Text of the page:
top of page

"What is Insurrectionist Ethics?" by Lee A. McBride III (Keywords: Pragmatism; Naturalism; Ethics)

White house on hill

From The Philosopher, vol. 110, no. 4 ("Philosophy: The New Basics").

If you enjoy reading this, please consider becoming a patron or making a small donation.

We are unfunded and your support is greatly appreciated.

Lee A. McBride III is Professor of Philosophy at the College of Wooster. He specializes in American philosophy, ethics, political philosophy, and philosophy of race, but has additional interests in feminist philosophy, decolonial philosophy, ancient Greek philosophy, environmental ethics, and philosophy of food. His book, Ethics and Insurrection: A Pragmatism for the Oppressed, was published in 2021 by Bloomsbury.In this interview, McBride talks to alicehank winham (of opp, about his book and his philosophical work more generally.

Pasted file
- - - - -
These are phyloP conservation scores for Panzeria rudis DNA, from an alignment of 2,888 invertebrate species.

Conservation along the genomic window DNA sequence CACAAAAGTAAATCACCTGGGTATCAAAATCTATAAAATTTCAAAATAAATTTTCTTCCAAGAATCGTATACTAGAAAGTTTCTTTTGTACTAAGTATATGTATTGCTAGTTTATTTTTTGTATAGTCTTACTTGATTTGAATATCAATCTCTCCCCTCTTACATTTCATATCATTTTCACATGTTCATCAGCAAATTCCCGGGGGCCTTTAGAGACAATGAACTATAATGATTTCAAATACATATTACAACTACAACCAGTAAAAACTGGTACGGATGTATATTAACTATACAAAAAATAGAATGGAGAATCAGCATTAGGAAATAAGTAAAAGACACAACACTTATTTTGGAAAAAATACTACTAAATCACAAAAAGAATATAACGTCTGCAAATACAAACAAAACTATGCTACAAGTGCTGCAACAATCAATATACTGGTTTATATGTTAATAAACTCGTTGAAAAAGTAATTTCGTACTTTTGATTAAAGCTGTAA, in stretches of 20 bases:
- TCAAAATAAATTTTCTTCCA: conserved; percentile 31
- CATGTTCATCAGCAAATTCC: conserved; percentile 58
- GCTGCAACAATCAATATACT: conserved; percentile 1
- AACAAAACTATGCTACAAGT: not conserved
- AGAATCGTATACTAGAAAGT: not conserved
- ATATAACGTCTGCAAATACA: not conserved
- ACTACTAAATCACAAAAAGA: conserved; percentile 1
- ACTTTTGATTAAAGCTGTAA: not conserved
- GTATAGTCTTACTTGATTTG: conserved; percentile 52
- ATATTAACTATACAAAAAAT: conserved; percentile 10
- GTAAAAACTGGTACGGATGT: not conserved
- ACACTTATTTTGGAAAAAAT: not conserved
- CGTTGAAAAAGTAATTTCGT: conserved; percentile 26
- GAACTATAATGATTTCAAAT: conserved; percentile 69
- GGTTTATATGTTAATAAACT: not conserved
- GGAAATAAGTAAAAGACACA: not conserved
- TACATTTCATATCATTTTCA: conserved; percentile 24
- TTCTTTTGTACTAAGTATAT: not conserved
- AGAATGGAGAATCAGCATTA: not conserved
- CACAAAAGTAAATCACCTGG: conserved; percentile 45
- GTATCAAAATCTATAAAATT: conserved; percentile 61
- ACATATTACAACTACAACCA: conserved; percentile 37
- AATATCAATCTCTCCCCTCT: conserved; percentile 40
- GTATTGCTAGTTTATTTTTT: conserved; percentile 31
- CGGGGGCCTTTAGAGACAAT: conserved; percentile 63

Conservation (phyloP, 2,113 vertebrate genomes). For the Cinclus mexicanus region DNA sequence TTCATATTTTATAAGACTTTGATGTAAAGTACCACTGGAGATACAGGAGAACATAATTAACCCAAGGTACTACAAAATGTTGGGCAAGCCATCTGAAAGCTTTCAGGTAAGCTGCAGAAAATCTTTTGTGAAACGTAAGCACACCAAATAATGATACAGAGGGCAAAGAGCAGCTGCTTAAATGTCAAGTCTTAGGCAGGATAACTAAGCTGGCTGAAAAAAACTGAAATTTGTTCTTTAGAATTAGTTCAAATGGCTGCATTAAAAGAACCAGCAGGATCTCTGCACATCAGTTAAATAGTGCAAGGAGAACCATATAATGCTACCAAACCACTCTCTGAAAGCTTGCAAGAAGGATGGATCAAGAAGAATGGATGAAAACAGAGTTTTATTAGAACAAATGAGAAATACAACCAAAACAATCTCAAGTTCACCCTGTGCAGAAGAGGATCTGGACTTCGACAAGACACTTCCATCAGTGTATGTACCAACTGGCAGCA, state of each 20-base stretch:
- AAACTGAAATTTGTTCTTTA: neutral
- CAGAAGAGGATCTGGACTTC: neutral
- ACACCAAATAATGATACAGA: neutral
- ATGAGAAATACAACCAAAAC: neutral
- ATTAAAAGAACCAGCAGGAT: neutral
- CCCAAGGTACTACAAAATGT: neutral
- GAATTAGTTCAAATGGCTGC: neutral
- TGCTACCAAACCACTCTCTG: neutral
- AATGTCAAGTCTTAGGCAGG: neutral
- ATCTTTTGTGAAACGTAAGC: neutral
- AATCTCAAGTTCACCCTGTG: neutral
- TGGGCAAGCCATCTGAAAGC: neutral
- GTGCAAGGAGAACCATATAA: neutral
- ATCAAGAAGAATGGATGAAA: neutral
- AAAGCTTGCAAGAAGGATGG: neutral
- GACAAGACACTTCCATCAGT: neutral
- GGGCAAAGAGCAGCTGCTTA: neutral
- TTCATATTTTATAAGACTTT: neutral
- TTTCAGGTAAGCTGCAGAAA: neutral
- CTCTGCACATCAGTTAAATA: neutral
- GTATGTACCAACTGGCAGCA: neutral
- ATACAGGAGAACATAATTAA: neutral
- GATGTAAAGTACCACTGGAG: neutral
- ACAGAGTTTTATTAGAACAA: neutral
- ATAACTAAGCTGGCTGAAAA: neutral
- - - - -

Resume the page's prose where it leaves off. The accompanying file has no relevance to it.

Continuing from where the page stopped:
To put this conversation in context, it is worth clarifying some of Professor McBride’s goals in writing Ethics and Insurrection:

1) Inspired by thinkers like Leonard Harris and the tradition of “insurrectionist ethics”, McBride uses his book to clarify commonly used terms such as “racism”, “decolonial”, and “oppression” to make available new vocabularies and possibilities for to (re)imagine and shape futures with less subjection and less degradation;

2) McBride considers his book to be an “attempt at articulating an ethical perspective that squares [his] commitments to pragmatic ethical naturalism, critical pragmatism, and insurrectionist ethics”, building a framework around these commitments;